Archive for December, 2010

Theme Song for 2011

Every year, I chose a theme song for myself for the year.  I know this is incredibly geeky of me, but when it comes to music, I am a lyrics person and am very moved by the lyrics of certain songs.  I find that having these songs each year remind me of my goal(s) for the year and give me something to aspire to.  They are not usually chosen based on what I am currently doing doing or feeling, but what I would like to be doing or feeling.  As an example, one year when I was working through some grief and wanting to be moving closer to God, I chose the song “Only Hope”.  Last year, my song happened midway through the year and was “Walk on the Water” and it did help to push me out of my comfort zone as I began to write a book, something I had wanted to do for many years, but had made excuses to put off.  This year, the song I chose came to mind partially because of what I wrote about a few weeks ago with wanting not to care about what others say about what I know that God has called me to do in caring for orphans.  The song is a good reminder that though we may feel powerless to change the world, we still control our own choices and that saving “just” one matters to that one.  It is also a concept that can be expanded to things other than adoption and orphan care such as just being a good neighbour, greeting people you pass by, being an optimist, bringing a meal to someone who could use the help, parenting the children you have in a way that makes you proud, being accountable, being the kind of friend, wife, daughter, sister, aunt, etc. that God calls you to be, changing the world one smile, one hug, one kind word at a time.

The lyrics that stand out for me about this song are “they say what good have you done by saving just this one…it’s like whispering a prayer in the fury of a storm”.

So, for 2011, my song is going to be “The Change” by Garth Brooks.  Below are the lyrics:

One hand
Reaches out
And pulls a lost soul from harm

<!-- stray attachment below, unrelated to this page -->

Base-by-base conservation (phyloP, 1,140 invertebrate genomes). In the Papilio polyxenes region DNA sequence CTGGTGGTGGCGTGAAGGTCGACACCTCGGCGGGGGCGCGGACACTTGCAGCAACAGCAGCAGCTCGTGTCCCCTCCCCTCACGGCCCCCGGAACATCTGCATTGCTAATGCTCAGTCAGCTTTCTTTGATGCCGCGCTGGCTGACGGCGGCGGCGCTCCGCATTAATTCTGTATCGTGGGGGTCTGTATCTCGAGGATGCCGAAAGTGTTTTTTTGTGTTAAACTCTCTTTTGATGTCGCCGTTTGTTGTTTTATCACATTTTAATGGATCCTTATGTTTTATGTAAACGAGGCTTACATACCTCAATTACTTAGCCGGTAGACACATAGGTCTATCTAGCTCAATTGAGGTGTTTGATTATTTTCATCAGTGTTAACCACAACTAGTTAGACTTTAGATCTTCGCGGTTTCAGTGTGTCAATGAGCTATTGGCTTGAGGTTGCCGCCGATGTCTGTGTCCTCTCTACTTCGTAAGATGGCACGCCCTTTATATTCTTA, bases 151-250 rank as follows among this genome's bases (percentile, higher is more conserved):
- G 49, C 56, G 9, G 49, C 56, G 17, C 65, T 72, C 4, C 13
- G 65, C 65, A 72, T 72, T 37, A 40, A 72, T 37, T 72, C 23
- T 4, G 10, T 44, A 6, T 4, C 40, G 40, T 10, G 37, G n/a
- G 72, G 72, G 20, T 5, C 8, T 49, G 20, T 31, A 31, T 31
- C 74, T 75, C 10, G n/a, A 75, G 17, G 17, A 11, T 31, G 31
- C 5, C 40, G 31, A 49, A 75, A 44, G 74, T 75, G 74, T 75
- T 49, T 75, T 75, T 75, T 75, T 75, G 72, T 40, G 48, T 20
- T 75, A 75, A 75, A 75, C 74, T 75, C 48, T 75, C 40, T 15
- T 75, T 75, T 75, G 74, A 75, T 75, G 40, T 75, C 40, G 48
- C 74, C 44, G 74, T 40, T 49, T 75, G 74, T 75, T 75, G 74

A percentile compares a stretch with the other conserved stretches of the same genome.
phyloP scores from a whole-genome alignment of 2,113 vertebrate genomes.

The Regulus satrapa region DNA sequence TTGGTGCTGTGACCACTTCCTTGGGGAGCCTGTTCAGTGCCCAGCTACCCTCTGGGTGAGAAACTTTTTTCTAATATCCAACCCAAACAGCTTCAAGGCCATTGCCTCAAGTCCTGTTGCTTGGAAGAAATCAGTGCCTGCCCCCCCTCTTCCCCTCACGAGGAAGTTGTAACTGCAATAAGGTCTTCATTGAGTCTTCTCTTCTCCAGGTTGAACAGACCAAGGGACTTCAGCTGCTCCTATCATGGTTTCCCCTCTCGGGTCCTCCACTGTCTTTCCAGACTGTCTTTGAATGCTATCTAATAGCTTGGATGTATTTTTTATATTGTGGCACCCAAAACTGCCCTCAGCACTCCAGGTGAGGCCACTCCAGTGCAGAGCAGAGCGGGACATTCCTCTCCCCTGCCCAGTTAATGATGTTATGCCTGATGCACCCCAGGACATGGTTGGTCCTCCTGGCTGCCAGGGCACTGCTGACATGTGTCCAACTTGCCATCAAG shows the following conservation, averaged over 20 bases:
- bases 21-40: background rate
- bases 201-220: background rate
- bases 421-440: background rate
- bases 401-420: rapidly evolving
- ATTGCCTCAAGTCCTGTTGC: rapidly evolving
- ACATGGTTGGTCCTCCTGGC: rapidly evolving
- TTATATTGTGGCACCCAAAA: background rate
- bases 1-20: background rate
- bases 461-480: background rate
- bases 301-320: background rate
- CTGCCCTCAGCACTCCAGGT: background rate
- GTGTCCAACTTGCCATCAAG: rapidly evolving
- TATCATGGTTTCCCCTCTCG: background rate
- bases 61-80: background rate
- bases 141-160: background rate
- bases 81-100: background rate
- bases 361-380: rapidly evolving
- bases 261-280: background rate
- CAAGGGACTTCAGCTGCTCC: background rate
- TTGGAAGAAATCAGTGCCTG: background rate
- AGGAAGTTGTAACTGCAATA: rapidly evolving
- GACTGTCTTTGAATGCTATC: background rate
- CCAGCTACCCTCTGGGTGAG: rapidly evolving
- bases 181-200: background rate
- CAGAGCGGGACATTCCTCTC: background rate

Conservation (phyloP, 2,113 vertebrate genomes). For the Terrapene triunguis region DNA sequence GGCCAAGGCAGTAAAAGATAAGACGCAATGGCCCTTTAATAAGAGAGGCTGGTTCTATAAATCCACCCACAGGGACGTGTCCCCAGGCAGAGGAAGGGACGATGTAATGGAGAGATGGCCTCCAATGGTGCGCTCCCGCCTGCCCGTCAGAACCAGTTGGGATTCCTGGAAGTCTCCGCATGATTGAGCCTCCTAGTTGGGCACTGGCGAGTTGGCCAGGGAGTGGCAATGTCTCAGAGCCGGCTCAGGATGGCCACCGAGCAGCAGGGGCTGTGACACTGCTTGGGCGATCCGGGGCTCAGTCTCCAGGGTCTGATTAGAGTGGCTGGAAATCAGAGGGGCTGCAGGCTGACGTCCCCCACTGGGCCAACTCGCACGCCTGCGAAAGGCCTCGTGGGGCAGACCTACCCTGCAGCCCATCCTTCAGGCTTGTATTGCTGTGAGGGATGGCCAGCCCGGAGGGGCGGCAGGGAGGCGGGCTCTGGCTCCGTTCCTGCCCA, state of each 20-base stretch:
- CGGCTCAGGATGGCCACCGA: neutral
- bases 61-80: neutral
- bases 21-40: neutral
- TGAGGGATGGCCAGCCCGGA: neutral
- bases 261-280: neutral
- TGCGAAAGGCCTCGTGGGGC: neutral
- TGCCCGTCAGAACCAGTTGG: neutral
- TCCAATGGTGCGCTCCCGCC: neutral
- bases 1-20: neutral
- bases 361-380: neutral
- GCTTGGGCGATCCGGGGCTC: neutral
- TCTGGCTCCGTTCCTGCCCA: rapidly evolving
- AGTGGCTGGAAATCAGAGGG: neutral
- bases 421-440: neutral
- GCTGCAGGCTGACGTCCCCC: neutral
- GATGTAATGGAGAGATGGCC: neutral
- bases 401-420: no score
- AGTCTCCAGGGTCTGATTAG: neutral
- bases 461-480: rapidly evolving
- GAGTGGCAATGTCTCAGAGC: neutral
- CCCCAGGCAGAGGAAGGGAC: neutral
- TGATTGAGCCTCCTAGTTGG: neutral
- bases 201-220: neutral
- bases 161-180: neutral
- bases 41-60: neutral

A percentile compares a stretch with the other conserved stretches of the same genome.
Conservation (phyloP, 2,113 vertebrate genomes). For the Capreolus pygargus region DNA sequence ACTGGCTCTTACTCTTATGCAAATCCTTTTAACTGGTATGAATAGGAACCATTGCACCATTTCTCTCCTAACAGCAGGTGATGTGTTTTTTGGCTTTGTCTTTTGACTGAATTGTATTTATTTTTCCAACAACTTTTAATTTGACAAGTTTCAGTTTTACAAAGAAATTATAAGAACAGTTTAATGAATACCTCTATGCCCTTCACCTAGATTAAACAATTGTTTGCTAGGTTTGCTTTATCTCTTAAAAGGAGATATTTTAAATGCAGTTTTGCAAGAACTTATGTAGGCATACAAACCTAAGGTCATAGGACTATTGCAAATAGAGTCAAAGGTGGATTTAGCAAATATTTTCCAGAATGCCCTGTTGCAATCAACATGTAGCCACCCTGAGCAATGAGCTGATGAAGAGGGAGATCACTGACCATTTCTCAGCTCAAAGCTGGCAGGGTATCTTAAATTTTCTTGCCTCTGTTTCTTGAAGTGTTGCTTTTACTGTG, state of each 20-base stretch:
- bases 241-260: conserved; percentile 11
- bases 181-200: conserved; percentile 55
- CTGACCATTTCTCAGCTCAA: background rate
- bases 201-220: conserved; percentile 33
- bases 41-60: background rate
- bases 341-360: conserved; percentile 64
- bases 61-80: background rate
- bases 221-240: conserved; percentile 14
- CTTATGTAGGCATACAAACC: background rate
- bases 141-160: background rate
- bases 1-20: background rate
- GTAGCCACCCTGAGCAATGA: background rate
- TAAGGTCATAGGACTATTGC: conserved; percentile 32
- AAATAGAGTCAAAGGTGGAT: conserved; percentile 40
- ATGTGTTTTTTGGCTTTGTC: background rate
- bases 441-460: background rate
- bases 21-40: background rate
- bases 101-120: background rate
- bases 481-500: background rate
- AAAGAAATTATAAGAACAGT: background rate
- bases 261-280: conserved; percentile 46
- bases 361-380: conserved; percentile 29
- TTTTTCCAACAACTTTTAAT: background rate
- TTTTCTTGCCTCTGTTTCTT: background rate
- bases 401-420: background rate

While a thousand more go unspoken for
They say what good have you done
By saving just this one
It’s like whispering a prayer
In the fury of a storm

And I hear them saying you’ll never change things
And no matter what you do it’s still the same thing
But it’s not the world that I am changing
I do this so this world will know
That it will not change me

This heart
Still believes
The love and mercy still exist
While all the hatred rage and so many say
That love is all but pointless in madness such as this
It’s like trying to stop a fire
With the moisture from a kiss

And I hear them saying you’ll never change things
And no matter what you do it’s still the same thing
But it’s not the world that I am changing
I do this so this world will know
That it will not change me

As long as one heart still holds on
Then hope is never really gone

I hear them saying you’ll never change things
And no matter what you do it’s still the same thing
But it’s not the world that I am changing
I do this so this world we know
Never changes me

What I do is so
This world will know
That it will not change me

The video for this song was done to commemorate the survivors and rescuers of the Oklahoma City Bombing, but its lyrics can be applied to everyday life as well.  For me, it is an emotional call to let my worries about what others think of me go and just be the me that God is calling me to be.  So for this year, my goal is that this world will not change me.


Gracelyn’s Horse Theme Party

For Gracelyn’s ninth birthday party, she wanted a horse theme.  She loves horses, though with her allergies, she cannot actually ride them.  Having two kids with December birthdays is always a challenge, but I was so fortunate this time to have Mackenzie ice the cake for me.  I am a bit of a perfectionist when it comes to certain things including cake decorating, so when I ice the cakes myself, it can take me anywhere from two and a half to four hours to finish, but as long as someone else is doing it, I don’t much care whether it’s perfect or not, so having him do this for me saved me hours of work.

This was Mackenzie (who is 15)’s very first time ever piping a cake and he did an amazing job!  What an amazing gift for his little sister and for his mom!  This is the finished product:

Decorations were pretty easy.  I had ordered horse plates, napkins, cups, banner, and blowouts.  I didn’t get a tablecloth, as I thought the wood table would be best.  I found a plastic bucket at the dollar store that looked like a tin feeding bucket.  I put the treat bags in the bucket and placed it in the middle of the table to build a centrepiece around.  I propped up some carrots with stalks on the bucket, propped up a foam cowgirl hat, and placed an apple next to that.  So simple, so inexpensive, but it worked well.  I placed little plastic horses on the table, which the party guests were able to take home after the party.